Less than a week after the entire scientific world was condemned by the Chinese scientist He Jiankui, who said that children were born in China who had the HIV-resistant gene edited before birth, US scientists reported that they were going to use the technology editing genes against another disease - Alzheimer's disease.

Over the next several weeks, Werner Neuhausser, a physician and scientist with in vitro fertilization (IVF), intends to use a gene editing tool known as CRISPR to determine whether it is possible to create children with a lower risk of disease at a later age.

The project, which will be carried out at the Harvard University Stem Cell Institute using sperm from the Boston IVF Center, will include sperm editing to alter ApoE, a gene closely related to Alzheimer's disease.

The team will try to change the DNA inside the sperm using a CRISPR version called base editing to turn the risky version of ApoE into a “less risky” gene.

People born with a high-level version of the gene are at risk for Alzheimer's disease throughout their lives, with a probability of about 60 percent.

His unpublished research is in its earliest stages, and its purpose is not the intention to create embryos from altered sperm, which, it is argued, is a fundamental difference from the Chinese scientific doctrine.

Is the motive that American researchers follow in their experiments radically different from the one that guided the Chinese scientist, claiming that he created the world's first genetically-edited children?

He Jiankui allegedly used a technique known as CRISPR to change the genes of twin girls and make them resistant to the HIV virus.

In any case, such experiments are nothing but persistent and inevitable attempts to influence the history of the development of genetic engineering.

 

Ethical aspects.

Both projects, although they are separated from each other in the field of application, are evidence that the genomic “genie” is really out of the bottle, and it will probably be difficult to bring it back.

The international response to his work was immediate and widespread, which led to a discussion of more ethical issues still associated with experimental gene editing technology.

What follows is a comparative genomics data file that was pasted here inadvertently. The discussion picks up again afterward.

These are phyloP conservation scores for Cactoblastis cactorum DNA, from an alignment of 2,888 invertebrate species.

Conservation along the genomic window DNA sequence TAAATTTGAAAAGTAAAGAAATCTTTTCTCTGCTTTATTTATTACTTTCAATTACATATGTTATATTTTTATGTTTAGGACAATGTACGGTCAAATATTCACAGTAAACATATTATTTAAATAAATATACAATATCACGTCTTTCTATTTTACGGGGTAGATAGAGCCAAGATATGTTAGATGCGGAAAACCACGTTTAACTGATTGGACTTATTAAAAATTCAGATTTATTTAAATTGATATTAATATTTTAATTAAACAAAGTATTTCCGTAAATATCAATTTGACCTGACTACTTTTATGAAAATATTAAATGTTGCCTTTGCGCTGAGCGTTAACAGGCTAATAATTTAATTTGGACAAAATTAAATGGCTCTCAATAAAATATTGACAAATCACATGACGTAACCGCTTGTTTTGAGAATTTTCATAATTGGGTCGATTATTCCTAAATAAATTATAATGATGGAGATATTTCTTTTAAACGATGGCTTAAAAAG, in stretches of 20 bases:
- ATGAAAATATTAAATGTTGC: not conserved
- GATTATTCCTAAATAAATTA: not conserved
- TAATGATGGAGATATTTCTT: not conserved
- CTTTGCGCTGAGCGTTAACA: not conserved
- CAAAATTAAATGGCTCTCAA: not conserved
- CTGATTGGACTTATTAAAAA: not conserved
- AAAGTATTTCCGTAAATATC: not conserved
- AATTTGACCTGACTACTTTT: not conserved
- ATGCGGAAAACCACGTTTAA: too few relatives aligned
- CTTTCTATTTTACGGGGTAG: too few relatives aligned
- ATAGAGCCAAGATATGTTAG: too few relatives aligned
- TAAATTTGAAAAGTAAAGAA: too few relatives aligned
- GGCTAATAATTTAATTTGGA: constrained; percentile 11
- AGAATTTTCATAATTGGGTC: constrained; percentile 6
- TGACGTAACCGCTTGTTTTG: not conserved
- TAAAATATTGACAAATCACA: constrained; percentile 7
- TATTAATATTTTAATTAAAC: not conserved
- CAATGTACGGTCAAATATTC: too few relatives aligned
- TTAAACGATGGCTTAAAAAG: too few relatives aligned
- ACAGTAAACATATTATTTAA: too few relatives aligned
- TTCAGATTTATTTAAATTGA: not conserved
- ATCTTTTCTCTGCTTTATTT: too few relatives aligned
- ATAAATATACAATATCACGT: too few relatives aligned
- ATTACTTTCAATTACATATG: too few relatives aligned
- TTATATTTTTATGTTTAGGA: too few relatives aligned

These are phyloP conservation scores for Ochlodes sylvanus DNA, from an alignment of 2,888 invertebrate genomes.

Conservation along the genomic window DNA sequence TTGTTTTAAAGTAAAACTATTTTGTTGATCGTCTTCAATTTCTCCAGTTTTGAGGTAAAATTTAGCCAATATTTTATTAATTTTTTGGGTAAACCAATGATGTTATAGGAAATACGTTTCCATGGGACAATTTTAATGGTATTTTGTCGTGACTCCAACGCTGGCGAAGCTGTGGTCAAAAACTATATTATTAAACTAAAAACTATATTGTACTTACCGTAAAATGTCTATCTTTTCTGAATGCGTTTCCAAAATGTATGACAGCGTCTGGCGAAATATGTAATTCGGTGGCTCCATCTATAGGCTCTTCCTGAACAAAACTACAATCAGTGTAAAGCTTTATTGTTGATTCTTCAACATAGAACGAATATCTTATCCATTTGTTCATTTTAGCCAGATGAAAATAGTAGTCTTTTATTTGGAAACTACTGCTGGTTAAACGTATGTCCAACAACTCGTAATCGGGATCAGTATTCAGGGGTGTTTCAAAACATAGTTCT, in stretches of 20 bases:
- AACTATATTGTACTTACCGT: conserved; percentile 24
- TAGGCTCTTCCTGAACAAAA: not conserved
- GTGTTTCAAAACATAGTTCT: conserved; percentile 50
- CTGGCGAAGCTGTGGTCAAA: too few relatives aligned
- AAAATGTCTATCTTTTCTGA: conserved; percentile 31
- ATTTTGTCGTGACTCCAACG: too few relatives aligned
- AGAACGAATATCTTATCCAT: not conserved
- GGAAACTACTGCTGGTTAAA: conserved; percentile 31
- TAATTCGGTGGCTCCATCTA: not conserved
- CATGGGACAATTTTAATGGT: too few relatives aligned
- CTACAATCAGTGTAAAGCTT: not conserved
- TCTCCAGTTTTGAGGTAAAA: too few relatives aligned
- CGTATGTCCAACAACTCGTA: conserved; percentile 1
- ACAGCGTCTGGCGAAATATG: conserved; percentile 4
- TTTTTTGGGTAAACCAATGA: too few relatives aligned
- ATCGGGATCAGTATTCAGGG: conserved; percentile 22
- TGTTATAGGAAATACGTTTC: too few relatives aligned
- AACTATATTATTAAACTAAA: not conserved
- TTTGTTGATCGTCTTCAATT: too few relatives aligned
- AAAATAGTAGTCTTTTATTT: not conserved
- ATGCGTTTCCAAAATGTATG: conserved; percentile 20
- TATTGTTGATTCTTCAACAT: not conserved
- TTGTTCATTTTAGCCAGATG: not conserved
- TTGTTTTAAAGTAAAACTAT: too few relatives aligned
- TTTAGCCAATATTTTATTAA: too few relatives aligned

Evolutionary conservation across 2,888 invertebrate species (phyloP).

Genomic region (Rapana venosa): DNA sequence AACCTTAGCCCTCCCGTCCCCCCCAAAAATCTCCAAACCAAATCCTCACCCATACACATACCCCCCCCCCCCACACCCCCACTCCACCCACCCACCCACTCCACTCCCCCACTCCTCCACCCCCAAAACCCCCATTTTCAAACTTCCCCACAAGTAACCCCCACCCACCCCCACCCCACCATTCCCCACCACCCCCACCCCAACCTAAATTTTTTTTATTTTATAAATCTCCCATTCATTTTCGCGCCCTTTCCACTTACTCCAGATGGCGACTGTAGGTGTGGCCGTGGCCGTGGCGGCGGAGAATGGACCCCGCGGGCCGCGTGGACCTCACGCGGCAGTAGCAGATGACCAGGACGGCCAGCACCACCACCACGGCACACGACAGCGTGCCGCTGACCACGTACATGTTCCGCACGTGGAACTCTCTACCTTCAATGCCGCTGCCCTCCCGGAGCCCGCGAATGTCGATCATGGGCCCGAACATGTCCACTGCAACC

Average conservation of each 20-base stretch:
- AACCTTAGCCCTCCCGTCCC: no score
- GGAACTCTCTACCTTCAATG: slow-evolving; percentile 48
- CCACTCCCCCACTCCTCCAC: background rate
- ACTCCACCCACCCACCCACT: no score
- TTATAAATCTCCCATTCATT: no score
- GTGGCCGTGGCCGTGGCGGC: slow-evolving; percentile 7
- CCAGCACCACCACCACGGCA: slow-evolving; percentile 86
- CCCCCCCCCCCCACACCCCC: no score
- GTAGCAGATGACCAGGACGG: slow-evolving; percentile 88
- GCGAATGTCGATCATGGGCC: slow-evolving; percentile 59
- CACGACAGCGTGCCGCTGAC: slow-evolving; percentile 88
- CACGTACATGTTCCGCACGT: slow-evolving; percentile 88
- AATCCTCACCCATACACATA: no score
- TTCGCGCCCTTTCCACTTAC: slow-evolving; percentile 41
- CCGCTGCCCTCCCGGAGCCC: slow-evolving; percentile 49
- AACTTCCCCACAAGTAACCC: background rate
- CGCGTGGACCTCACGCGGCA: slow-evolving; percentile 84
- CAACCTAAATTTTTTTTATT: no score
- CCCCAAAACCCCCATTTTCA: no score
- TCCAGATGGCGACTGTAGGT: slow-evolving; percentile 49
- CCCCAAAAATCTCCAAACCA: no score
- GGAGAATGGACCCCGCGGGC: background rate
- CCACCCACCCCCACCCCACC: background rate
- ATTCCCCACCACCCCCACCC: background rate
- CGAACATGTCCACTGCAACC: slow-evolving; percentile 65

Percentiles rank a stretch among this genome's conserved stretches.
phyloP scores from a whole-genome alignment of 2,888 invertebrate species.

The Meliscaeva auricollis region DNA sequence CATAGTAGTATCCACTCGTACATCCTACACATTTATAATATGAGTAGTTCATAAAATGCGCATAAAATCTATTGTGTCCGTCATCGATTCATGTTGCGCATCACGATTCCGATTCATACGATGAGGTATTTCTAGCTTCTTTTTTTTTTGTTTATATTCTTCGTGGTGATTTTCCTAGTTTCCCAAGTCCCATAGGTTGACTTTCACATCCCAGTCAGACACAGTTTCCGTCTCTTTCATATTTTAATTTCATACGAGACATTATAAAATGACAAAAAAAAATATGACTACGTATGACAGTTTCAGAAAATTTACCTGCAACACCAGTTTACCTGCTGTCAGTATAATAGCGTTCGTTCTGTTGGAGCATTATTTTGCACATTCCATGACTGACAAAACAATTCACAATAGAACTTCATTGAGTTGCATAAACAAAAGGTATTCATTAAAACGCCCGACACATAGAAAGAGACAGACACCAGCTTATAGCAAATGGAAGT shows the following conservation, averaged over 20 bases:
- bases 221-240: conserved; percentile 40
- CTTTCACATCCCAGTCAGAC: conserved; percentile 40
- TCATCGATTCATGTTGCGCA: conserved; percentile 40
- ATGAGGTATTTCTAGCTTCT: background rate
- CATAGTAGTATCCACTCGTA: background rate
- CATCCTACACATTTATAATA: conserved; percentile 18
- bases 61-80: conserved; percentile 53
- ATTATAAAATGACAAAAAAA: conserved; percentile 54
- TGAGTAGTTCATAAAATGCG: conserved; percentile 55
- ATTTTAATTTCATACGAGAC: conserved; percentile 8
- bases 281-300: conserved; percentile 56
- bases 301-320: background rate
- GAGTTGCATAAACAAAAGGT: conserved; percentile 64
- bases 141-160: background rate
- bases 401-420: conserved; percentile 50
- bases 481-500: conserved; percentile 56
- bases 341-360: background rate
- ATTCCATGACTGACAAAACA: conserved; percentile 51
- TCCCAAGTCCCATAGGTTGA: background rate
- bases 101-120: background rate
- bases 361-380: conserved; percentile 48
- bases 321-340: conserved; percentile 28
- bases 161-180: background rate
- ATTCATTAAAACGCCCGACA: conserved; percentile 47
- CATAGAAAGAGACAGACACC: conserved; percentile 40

Now there is absolutely no way to know what the long-term impact of gene editing will be on the future health of a child. Therefore, when He Jiankui conducted his experiment, one had to cross his fingers, relying on the fact that the only purpose of genetic change was only what was stated and that people absolutely understood the function of this gene. This technology, if it becomes a common practice, may also mean in a wider sense that there is a possibility of unknown side effects of editing genes that will require generations of genetically modified people to understand. There is concern about how the world will look, in which, for example, wealthy people can afford to have healthy children, but poor people will not.

There has been a problem in this area for a long time that the gap between social classes may increase as a result of using technology because of the price tag it will declare.

Professor Robert Sparrow from the Monash Univeristy Faculty of Philosophy believes: “We already accept the inequality in a child’s life perspectives depending on parental wealth, so this inequality is no different from another, but many people say that it’s completely unfair that what your life looks like depends on who your parents were, so you need not develop this technology, but provide proper medical care at an early age. "

The observation is fair, but it is based on a dubious conclusion. Science develops according to its own laws, and it is hardly possible to say with certainty what is more valuable in this case: the opinion of an intellectual observer, or the result of an independent development of the intellect?

 

Photo: Instagram werner_neuhausser

Based on MIT Technology Review

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